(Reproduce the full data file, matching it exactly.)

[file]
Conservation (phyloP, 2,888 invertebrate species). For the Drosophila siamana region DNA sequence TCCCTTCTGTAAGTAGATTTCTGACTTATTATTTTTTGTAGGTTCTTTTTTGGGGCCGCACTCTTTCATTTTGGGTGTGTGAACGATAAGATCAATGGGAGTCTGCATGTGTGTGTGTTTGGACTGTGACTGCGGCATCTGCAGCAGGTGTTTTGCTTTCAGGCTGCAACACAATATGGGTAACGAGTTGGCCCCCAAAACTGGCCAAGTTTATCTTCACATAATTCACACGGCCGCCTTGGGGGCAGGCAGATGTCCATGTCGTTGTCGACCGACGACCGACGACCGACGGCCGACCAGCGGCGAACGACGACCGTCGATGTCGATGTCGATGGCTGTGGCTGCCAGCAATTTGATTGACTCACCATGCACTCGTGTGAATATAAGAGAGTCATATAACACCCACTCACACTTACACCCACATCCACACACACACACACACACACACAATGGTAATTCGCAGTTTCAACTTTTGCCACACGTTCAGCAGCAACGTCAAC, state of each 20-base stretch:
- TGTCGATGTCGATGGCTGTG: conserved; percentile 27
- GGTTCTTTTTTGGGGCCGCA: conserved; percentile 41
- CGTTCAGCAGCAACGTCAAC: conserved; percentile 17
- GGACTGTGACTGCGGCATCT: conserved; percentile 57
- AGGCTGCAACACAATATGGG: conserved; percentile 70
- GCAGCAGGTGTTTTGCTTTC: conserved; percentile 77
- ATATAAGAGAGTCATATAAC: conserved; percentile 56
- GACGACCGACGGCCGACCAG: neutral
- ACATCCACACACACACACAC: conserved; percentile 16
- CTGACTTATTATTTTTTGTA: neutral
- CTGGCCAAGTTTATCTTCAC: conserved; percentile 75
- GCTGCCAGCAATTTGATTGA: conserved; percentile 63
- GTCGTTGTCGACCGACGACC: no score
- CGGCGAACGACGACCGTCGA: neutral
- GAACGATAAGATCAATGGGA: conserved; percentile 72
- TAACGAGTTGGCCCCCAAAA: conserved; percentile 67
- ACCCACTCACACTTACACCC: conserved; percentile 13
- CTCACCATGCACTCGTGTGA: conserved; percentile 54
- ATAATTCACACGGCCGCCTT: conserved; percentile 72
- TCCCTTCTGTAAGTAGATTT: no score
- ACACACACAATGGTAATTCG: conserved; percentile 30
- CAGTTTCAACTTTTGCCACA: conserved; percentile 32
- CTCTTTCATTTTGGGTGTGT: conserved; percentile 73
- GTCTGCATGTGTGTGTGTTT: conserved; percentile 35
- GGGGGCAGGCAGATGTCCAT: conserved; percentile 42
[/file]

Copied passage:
Conservation (phyloP, 2,888 invertebrate species). For the Drosophila siamana region DNA sequence TCCCTTCTGTAAGTAGATTTCTGACTTATTATTTTTTGTAGGTTCTTTTTTGGGGCCGCACTCTTTCATTTTGGGTGTGTGAACGATAAGATCAATGGGAGTCTGCATGTGTGTGTGTTTGGACTGTGACTGCGGCATCTGCAGCAGGTGTTTTGCTTTCAGGCTGCAACACAATATGGGTAACGAGTTGGCCCCCAAAACTGGCCAAGTTTATCTTCACATAATTCACACGGCCGCCTTGGGGGCAGGCAGATGTCCATGTCGTTGTCGACCGACGACCGACGACCGACGGCCGACCAGCGGCGAACGACGACCGTCGATGTCGATGTCGATGGCTGTGGCTGCCAGCAATTTGATTGACTCACCATGCACTCGTGTGAATATAAGAGAGTCATATAACACCCACTCACACTTACACCCACATCCACACACACACACACACACACACAATGGTAATTCGCAGTTTCAACTTTTGCCACACGTTCAGCAGCAACGTCAAC, state of each 20-base stretch:
- TGTCGATGTCGATGGCTGTG: conserved; percentile 27
- GGTTCTTTTTTGGGGCCGCA: conserved; percentile 41
- CGTTCAGCAGCAACGTCAAC: conserved; percentile 17
- GGACTGTGACTGCGGCATCT: conserved; percentile 57
- AGGCTGCAACACAATATGGG: conserved; percentile 70
- GCAGCAGGTGTTTTGCTTTC: conserved; percentile 77
- ATATAAGAGAGTCATATAAC: conserved; percentile 56
- GACGACCGACGGCCGACCAG: neutral
- ACATCCACACACACACACAC: conserved; percentile 16
- CTGACTTATTATTTTTTGTA: neutral
- CTGGCCAAGTTTATCTTCAC: conserved; percentile 75
- GCTGCCAGCAATTTGATTGA: conserved; percentile 63
- GTCGTTGTCGACCGACGACC: no score
- CGGCGAACGACGACCGTCGA: neutral
- GAACGATAAGATCAATGGGA: conserved; percentile 72
- TAACGAGTTGGCCCCCAAAA: conserved; percentile 67
- ACCCACTCACACTTACACCC: conserved; percentile 13
- CTCACCATGCACTCGTGTGA: conserved; percentile 54
- ATAATTCACACGGCCGCCTT: conserved; percentile 72
- TCCCTTCTGTAAGTAGATTT: no score
- ACACACACAATGGTAATTCG: conserved; percentile 30
- CAGTTTCAACTTTTGCCACA: conserved; percentile 32
- CTCTTTCATTTTGGGTGTGT: conserved; percentile 73
- GTCTGCATGTGTGTGTGTTT: conserved; percentile 35
- GGGGGCAGGCAGATGTCCAT: conserved; percentile 42